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Miracles emerge from adversity

byBouchra Zine
onApril 22, 2024

For the past two years, I have worked as a HAF Family Literacy Program Coordinator in the Beni Mellal- Khenifra region. One of my main tasks was facilitating the IMAGINE workshops, and in this role, I encouraged women to share their perspectives, identify and work through challenges, and follow their dreams. Despite my experience in this field, it was challenging for me to learn that I would join HAF’s Psychosocial Empowerment Program. This program works with women affected by the September 2023 earthquake, and I knew the experience would be very different. After such a traumatic and life changing event, I was afraid to not succeed in helping these women process their loss and begin their journey to find strength and hope.

My first workshop as a Psychosocial Empowerment Facilitator was in Imi N’Tala village, Anougal commune, Al Haouz province. This village was one of the most affected by the earthquake, with 87 people losing their lives, 35 of them children. Each of the 28 women attending the workshop had lost at least one family member. Every home was damaged, with families now living in temporary shelters as they waited for the rebuilding of their village. After such loss, how could the community possibly find a new normal?

After we arrived in the village and met the workshop participants, I felt courageous and ready to begin. I recognized a deep need for these women to know they were not alone. All of their stories were tearful and painful. However, there was one story that left me speechless with its pain and hope.Two days before the earthquake, Badia and her twin daughters traveled to Imi N’Tala to visit her family. Badia was so happy to see her mother and siblings. “I didn’t know that my happiness to see my mother would be worth burying my daughters,” Badia recounted tearfully. Attending all four days of the workshop, Badia was one of the most disciplined participants. She interacted with all the topics discussed, laughing and crying as she processed her grief. Badia shared that she had felt hopeless since the earthquake, and the workshop had been a significant help. “Thank you so much for thinking about us. We received many blankets, food, and shelters. But, this is the first time someone thought about our souls,” she said.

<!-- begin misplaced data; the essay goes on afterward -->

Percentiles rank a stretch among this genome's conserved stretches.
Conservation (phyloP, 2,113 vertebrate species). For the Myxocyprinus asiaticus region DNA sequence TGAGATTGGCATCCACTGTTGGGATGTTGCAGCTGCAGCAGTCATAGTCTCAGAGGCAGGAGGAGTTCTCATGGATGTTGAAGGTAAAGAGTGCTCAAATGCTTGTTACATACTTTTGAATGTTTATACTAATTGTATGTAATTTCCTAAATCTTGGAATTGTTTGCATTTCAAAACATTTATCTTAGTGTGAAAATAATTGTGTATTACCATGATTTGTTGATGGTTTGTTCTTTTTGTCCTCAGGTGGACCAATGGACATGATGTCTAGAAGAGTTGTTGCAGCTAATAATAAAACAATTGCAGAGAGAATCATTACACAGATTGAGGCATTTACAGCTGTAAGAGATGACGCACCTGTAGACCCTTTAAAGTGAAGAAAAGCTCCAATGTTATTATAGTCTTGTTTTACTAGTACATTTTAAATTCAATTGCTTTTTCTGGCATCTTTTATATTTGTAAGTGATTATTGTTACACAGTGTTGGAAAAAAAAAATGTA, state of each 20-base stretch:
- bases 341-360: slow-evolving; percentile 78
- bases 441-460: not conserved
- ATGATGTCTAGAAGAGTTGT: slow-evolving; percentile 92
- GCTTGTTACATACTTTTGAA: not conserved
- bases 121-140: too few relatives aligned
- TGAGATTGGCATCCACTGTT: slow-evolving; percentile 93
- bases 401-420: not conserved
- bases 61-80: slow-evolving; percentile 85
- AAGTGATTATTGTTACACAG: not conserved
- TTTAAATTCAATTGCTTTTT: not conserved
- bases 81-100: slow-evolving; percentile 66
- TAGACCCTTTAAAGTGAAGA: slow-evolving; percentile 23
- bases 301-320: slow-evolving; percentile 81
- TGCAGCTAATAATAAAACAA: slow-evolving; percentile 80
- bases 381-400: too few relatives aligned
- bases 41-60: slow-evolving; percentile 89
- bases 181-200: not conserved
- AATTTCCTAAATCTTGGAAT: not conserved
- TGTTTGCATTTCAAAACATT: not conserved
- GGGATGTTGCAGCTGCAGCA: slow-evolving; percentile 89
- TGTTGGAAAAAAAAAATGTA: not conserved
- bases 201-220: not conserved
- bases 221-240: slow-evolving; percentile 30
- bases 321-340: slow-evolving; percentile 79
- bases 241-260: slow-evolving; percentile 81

I deeply believe that Allah won't take something from anyone without giving him something better. Badia felt she didn't have the right to smile again until a miracle happened. Badia´s reward for being patient and strong is in her belly. Badia is pregnant. At first this was difficult for her to accept. Badia feared she had no love or care left to give to a new baby. She was afraid to lose him too. But thanks to the workshop and our professional team, including our psychologist, Badia is stronger and more powerful now. “I lost two girls and I thought that I would stay alone forever. Now, I believe that Allah loves me and that there is always light after each long dark night.”

At the end of this workshop, all the participants were full of hope. Reflecting on the stories shared, Malika, another workshop participant, said, “Badia’s story reminds us to always keep hope and that better days are yet to come.” After working with these women, I feel that I gained greater confidence to conduct more workshops; trying my best to help heal a woman’s pain and work toward recovery.